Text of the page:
Minimizing the disaster of identity theft depends primarily on your vigilance in guarding your privacy. You've got to guard your personal information diligently. Here are some tips for keeping your private information secure:
For more tips, see Nolo's article Preventing Identity Theft.
Identity theft is a growing national epidemic. The 2011 report on identity theft by Javelin Strategy & Research estimated that in 2010 approximately 8.1 million U.S. adults were victims of identity theft, costing consumers a whopping total of $631 billion nationwide.
An identity thief can cash a check, obtain a loan, open credit accounts and charge them to the max, rent an apartment, buy a car, purchase a cell phone and talk to someone all day, and, worse, commit a serious crime -- all in your name.
Yes. In 1998, Congress passed the Identity Theft and Assumption Deterrence Act (18 U.S.C. § 1028). The Act makes the use of another person's identification with the intent to commit any unlawful activity a federal felony. Federal agencies -- including the U.S. Secret Service, the FBI, and the U.S. Postal Inspection Service -- investigate suspected violations of the Act. The U.S. Department of Justice handles prosecutions. Federal law enforcement agencies usually do not investigate individual cases unless the dollar amount is high or the victim is one of many people victimized by the same perpetrator or fraud ring.
The federal government maintains a central website devoted to identity theft: www.ftc.gov/idtheft. This site lists all federal and state laws relating to identity theft, discusses pending cases, and alerts consumers about identity scams. It also contains useful links for more information.
The Privacy Rights Clearinghouse maintains an excellent website with reports on a variety of privacy related issues, including identity theft, at www.privacyrights.org.
You can also access a wealth of information about identity theft at www.identitytheft.org.
The State of California's Office of Privacy Protection (www.privacy.ca.gov) has California-specific information.
To learn more about how to limit the vulnerability of your personal information in any risky situation, read Stopping Identity Theft: 10 Easy Steps to Security, by Scott Mitic (Nolo).
As soon as you are aware of the problem, do the following:
Fill out an Identity Theft Victim's Affidavit and Complaint. The Federal Trade Commission has an official identity theft form that you can use to alert or provide information to law enforcement and different companies, including the major credit bureaus, your credit card companies, your banks, and so on. You can fill out and submit or download the form at www.ftc.gov/idtheft. Make plenty of copies for yourself.
Contact the police. File a police report and keep several copies. You may need to send copies to credit bureaus, creditors, collectors, banks, and so on.
Cancel your credit cards, ATM cards, and phone cards. Notify your bank of the problem and close all existing bank accounts.
Call the credit bureaus. Ask the credit bureaus to issue a fraud alert and attach a statement to your report. Also, be sure to get copies of your credit report from each of the credit bureaus. You can ask that the reports be free-of-charge because you believe they contain inaccurate information due to fraud. (For information on ordering credit reports, see Nolo's article How to Clean Up Your Credit Report.)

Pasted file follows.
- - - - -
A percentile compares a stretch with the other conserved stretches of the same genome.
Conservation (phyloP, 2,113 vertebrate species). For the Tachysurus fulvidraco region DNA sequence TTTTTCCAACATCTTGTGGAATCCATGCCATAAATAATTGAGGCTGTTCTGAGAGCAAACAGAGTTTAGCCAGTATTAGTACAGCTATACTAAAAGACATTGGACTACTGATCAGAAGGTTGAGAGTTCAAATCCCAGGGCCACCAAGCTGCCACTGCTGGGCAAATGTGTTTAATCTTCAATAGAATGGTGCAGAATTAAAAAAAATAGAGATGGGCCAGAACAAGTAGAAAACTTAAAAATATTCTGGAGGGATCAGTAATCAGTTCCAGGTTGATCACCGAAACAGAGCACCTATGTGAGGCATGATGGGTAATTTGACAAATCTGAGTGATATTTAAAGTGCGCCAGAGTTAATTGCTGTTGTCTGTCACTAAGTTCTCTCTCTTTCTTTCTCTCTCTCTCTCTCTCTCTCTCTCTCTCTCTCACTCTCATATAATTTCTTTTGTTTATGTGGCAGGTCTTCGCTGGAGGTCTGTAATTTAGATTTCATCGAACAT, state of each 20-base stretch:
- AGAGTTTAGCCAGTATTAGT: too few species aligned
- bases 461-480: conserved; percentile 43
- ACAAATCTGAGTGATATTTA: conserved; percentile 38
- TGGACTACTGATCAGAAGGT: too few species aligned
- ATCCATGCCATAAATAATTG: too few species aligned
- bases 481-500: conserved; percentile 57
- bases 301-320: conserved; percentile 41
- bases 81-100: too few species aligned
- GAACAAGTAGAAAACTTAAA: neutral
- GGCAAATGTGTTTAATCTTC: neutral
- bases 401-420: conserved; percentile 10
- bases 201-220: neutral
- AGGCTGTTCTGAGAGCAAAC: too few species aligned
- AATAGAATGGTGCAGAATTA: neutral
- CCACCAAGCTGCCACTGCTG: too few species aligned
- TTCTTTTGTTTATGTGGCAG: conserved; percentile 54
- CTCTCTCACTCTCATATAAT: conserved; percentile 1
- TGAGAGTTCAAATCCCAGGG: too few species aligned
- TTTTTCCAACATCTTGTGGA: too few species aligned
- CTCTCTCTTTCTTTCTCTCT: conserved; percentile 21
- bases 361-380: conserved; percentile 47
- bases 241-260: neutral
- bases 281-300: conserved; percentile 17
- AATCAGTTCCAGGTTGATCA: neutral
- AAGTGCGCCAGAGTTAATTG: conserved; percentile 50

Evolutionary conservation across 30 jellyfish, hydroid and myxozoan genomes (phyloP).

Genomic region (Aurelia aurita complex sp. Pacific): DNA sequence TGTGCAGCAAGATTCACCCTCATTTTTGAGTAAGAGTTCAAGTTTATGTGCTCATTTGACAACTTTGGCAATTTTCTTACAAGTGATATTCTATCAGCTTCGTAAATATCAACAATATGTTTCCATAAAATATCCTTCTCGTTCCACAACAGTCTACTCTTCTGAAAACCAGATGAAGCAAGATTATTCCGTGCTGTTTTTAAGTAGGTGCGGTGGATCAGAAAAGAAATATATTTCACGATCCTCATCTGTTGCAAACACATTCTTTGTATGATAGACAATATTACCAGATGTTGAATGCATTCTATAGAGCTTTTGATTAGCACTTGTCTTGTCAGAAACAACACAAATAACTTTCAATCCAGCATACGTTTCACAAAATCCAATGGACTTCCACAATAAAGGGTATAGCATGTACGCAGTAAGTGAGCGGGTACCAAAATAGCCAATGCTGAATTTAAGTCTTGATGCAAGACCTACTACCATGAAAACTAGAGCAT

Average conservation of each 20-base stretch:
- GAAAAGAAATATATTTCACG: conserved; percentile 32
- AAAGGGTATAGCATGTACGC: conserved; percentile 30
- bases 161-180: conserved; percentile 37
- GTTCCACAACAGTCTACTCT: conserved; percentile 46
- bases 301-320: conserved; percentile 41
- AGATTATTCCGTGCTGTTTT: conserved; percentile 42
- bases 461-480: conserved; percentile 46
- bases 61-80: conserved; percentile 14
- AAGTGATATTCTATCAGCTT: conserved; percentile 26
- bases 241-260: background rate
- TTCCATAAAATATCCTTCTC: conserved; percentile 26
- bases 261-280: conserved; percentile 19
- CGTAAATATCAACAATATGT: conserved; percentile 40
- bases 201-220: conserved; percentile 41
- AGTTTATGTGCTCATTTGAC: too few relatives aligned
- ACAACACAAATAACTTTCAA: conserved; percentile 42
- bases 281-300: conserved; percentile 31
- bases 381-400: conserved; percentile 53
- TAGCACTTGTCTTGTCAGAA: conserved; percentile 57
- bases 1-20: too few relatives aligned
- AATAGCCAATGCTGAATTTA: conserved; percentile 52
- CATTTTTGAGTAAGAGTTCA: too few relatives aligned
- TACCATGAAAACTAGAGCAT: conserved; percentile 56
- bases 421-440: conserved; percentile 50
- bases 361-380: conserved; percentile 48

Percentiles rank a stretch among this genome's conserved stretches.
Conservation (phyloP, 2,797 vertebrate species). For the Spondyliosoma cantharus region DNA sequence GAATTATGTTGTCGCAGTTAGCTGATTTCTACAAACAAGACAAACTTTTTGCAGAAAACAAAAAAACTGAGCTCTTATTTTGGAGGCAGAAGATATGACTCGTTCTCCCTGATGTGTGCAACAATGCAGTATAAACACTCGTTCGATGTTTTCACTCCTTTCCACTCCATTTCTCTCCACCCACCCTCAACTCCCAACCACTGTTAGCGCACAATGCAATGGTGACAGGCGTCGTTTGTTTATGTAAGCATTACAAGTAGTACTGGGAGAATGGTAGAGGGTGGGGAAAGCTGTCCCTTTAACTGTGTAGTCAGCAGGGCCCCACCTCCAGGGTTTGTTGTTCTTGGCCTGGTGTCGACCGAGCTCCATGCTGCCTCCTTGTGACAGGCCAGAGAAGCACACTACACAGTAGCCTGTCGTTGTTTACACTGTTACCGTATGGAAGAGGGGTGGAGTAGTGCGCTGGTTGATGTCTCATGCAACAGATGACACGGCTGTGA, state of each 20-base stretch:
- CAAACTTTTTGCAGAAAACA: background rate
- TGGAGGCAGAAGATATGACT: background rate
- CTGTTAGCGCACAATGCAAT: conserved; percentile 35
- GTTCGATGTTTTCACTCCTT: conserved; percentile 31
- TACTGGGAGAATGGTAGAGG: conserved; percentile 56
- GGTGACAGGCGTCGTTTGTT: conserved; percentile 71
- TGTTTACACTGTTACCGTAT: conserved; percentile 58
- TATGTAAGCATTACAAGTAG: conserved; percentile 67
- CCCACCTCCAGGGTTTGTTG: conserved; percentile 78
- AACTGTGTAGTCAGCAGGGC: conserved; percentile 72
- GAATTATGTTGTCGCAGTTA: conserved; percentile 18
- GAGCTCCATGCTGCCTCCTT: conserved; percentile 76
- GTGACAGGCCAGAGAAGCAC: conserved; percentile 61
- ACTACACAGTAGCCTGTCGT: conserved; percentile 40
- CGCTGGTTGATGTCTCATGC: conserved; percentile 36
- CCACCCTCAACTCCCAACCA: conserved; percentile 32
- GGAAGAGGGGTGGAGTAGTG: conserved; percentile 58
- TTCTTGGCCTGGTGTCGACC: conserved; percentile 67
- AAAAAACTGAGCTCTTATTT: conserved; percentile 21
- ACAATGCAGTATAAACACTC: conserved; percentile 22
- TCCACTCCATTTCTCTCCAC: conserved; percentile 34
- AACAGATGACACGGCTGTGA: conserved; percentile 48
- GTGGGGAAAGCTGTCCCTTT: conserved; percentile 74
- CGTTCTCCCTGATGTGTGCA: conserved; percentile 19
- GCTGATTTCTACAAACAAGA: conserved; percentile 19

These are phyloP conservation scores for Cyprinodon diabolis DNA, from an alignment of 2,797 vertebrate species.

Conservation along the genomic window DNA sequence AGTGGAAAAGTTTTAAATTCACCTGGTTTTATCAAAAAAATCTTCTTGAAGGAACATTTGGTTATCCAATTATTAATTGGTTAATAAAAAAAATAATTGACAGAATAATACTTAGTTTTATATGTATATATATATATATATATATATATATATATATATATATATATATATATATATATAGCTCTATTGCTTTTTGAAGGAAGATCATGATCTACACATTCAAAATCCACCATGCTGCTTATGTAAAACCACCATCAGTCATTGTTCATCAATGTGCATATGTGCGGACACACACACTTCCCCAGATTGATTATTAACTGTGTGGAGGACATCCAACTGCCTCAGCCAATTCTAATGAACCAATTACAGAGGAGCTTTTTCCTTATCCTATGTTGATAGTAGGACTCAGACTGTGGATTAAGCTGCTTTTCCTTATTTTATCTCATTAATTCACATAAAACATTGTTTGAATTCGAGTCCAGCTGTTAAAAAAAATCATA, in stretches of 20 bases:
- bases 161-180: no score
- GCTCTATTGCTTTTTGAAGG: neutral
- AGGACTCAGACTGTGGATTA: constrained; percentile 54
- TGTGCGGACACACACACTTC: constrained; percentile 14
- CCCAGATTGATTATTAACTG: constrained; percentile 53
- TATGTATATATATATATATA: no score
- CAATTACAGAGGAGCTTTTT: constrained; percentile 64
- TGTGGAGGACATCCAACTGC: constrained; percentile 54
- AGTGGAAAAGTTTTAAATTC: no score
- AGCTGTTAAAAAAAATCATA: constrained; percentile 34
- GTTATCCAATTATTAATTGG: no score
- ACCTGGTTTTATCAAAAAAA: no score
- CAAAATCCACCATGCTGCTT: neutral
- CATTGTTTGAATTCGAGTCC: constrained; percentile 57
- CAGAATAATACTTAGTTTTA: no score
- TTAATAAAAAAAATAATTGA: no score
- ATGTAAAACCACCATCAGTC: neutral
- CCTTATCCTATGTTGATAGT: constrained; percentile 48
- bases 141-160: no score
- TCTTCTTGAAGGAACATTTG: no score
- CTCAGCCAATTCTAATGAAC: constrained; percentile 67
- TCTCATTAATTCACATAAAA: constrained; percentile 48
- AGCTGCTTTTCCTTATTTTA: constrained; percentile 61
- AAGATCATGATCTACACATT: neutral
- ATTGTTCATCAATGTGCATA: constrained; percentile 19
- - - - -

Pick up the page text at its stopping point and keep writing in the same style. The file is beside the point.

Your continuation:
Report stolen checks. Contact your bank and one or more of the major check verification companies -- request that they notify all retailers who use their databases not to accept your checks. There are many check verification companies. A few include:
Request fraud alerts from one of the three nationwide credit reporting agencies. Start with an initial fraud alert, which you can do any time. This states that you do not authorize an additional card for an existing account, an increase in the credit limit of an existing account, or new credit (other than an extension of credit on an existing credit card account). The agency receiving the alert must notify the other two agencies, and all three must place an initial alert in your file for 90 days. (Note: Because the initial alert requires creditors to take reasonable measures to confirm your identity, the alert may delay your ability to get credit.) Follow that up with a request for an extended fraud alert, which lasts seven years -- you can do this only when you've actually filed your identity theft report.
Review your Social Security earnings statement. Look for evidence that your Social Security number has been used fraudulently. Get a copy of your Social Security Earnings and Benefit Statement and look for earnings for jobs you've never had.
If someone is using your driver's license number fraudulently, obtain a new number. You should be prepared to show proof of theft and damage.
Notify the post office if you suspect the thief filed a phony change of address form. Fill out a “False Change of Address Complaint, ” available from the U.S. Postal Inspection Service at https://postalinspectors.uspis.gov/forms/fcoa.aspx.
Take control. Most important, you need to take control of the situation and not waste time waiting for someone else to step up and help you. Vigilance is essential. Do not pay bills that you are not responsible for. Be persistent with police, credit bureaus, credit card companies, and banks. Continue to call and write letters. Keep track of your efforts to stop the theft and reverse the damage.
For more information, see Nolo's article What To Do If Your Identity Is Stolen.
Someone could steal your identity very easily by:
To learn how to protect yourself against identity theft, see Nolo's article Preventing Identity Theft.